So You Want to Raise Bees: What are your Objectives?

Many homesteaders and preppers raise bees. Are they right for you? What are possible objectives for raising bees? What are the start-up costs?

I’ve decided to take up the hobby of beekeeping again because it fits well with our current lifestyle: We have moved to a home in a rural location, we have plenty of land, and I have the time to give them the attention they deserve. Because I raised bees before, I have some experience, enough knowledge to be dangerous, and a good bit of equipment, reducing my startup costs.

My objective is to raise bees for their honey, which I expect will provide us with a resource during tough times. That resource may be as simple as added calories that can be easily preserved (honey stores forever), or it may be as a means of barter. It could be an important natural sweetener down the road since we won’t be making maple syrup or raising sugar cane around here.

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A New, Local Queen and Bees to Strengthen our Hive

When we went to pick up the bee hive components I had ordered, we found a source for local queens and bees to help our hive start off strong.

We picked up our beehive equipment today, but even more exciting is that I have found a new source for our bees. Instead of a three-pound package of bees from a big national company, I am buying a nuc from a local beekeeper.

The bees will not be ready as soon, but I am excited about a local source for two reasons: First, a nuc gives me a head start over a package of bees, and second, I expect to get better queen genetics. Let me explain:

Bees, Hives, Frames, and Brood

Starting with a nuc (short for nucleus, or the core of a hive) is far better than three pounds of bees. The nuc comes with five frames of brood and honey, which means new bees will hatch over the next few days, and the honey will provide stored food. A package of bees would have to start from scratch and build up to this point.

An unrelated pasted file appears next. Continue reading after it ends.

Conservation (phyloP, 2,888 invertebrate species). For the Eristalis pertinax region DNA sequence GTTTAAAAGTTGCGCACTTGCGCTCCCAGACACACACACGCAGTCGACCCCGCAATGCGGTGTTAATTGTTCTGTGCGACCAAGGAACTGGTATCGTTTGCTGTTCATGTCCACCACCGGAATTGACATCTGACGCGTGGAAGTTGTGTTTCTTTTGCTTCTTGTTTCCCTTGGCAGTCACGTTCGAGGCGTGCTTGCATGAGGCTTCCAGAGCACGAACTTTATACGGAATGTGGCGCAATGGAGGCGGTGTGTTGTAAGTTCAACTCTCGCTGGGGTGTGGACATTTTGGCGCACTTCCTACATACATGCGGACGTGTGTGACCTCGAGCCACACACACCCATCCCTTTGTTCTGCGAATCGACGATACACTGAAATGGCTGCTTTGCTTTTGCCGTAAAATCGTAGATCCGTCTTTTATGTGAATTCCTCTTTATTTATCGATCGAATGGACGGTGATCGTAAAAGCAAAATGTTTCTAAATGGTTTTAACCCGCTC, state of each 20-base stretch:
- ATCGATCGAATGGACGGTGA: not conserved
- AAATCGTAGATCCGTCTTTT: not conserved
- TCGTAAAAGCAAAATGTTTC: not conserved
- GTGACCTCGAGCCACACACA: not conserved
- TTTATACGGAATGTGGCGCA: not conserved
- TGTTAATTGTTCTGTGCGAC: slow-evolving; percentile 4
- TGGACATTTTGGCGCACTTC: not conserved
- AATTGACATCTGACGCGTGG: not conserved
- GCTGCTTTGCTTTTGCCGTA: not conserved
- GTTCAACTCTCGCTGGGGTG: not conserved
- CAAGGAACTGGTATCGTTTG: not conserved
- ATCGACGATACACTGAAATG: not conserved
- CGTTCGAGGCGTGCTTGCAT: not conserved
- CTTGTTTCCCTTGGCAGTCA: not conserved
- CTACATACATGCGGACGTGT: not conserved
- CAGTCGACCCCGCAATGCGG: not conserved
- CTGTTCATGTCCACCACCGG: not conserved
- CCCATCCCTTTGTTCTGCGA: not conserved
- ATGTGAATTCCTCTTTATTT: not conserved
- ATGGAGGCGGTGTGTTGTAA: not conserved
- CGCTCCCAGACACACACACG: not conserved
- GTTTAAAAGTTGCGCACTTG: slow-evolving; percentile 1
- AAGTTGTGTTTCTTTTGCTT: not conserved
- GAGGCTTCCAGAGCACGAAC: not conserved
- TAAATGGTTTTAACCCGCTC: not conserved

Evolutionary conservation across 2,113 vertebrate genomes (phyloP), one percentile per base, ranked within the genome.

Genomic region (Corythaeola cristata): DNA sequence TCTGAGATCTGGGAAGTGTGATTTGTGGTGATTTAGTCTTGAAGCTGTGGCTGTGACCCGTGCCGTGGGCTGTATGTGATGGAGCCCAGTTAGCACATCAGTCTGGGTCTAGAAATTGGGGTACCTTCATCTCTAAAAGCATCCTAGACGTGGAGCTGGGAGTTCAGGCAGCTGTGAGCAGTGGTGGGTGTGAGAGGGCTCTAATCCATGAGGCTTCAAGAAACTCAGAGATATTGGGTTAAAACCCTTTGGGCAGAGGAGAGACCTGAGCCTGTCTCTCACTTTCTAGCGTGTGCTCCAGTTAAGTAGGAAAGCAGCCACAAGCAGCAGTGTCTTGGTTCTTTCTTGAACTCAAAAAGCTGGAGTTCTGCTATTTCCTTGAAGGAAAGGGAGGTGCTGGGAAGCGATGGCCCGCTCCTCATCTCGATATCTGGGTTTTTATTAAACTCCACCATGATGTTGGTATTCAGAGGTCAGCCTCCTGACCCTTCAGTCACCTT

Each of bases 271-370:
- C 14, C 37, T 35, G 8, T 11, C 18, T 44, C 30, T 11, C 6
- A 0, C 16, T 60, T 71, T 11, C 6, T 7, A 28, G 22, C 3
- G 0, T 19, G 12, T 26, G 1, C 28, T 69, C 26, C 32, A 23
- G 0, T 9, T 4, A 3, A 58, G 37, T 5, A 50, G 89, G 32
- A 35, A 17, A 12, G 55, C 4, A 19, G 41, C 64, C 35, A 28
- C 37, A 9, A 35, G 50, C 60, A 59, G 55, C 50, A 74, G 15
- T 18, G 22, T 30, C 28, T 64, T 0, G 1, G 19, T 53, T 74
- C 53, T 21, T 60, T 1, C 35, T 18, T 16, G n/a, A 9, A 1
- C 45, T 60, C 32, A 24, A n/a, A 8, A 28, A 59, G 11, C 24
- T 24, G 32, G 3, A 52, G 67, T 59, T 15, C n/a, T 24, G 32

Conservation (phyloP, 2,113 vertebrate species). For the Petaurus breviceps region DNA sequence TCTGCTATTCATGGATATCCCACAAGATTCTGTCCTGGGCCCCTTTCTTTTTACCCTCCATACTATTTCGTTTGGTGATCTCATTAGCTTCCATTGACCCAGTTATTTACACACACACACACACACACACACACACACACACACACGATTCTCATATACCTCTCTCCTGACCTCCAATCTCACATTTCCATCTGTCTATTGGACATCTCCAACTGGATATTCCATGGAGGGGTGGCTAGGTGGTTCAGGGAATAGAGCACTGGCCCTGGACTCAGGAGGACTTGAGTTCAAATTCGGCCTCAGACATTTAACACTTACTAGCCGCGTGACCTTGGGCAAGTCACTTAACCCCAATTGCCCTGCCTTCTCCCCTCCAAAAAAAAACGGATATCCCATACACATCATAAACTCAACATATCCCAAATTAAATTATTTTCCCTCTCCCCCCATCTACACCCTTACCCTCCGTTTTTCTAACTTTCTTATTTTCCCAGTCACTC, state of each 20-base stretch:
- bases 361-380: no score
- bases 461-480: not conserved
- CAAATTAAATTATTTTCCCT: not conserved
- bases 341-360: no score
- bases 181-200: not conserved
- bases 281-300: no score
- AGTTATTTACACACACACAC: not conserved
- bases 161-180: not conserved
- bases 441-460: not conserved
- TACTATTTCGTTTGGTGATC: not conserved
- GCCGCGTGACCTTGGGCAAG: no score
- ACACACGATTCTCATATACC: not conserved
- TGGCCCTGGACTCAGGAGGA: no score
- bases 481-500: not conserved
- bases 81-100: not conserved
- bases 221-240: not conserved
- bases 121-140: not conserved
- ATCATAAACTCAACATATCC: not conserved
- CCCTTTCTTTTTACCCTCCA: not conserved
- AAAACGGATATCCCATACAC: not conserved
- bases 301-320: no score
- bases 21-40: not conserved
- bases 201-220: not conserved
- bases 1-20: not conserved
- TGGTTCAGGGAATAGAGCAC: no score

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Picking the Best Breeds for our Bee and Chick Orders

As spring comes closer, we order our bee hive, bees, and chicks. It was a learning experience but we will plan better next year.

Earlier this week, I took advantage of the warm weather to spend some time in the garage and inventory my beekeeping supplies. I have a brand new hive bottom, a super with frames, and several spare large and medium frames. I also have a hive tool, a bee keeper jacket with hood, gloves, and a smoker.

When my daughter was in high school, she raised bees as a science project. When she went off to college, I inherited the bees. We had them for five or six years before we lost the hive to some unknown die-off. To get rid of any mites or disease, I burned the boxes, disposed of the frames, and packed away all the unused parts and accessories in case I had bees again one day. Looks like that day is almost here.

To construct a full hive, I ordered two hive bodies, an inner lid, an outer lid, a queen excluder, an entrance reducer, and an inside feeder that replaces a frame. I still need a bee brush and hive staples. I have a few cinderblocks that I plan to use as a base.

The three-pound package of Italian bees with their queen will show up in April. Then I will don the bee suit and pour the bees into the hive. I’ll add a second hive body once the queen is free from confinement and starts producing brood. Not knowing what will be flowering and providing pollen and nectar when they arrive, I expect I will need to feed the hive.

THis image of our old hive is from 2009.
This image of our old hive is from 2009, but the new one will look the same. Prices for beekeeping supplies have definitely gone up in the past decade.
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Chickens, Gardens and Bees, Oh My!

As gardening season approaches, we concentrate on chickens, bees, and appropriate fencing to protect them all

Lately, I have been reading, watching videos, and studying up on chickens like there is no tomorrow. 

Having a “backyard” chicken flock has always been part of my long-range planning, even after one of our neighbor had more than 50 chickens and ran a free range chicken egg business out of her house.  (Thank goodness our bedroom was on the opposite side of the house because she had a rooster.)  So I’ve been reading articles and blogs for some time, but that has intensified lately.

I have made up plans to build a 4-foot by 8-foot chicken coop and made a list of building materials that will be required.  The only unanswered questions I have are how much insulation will be needed and how much venting I need to have, plus do I need to cover up the vents on super cold days.

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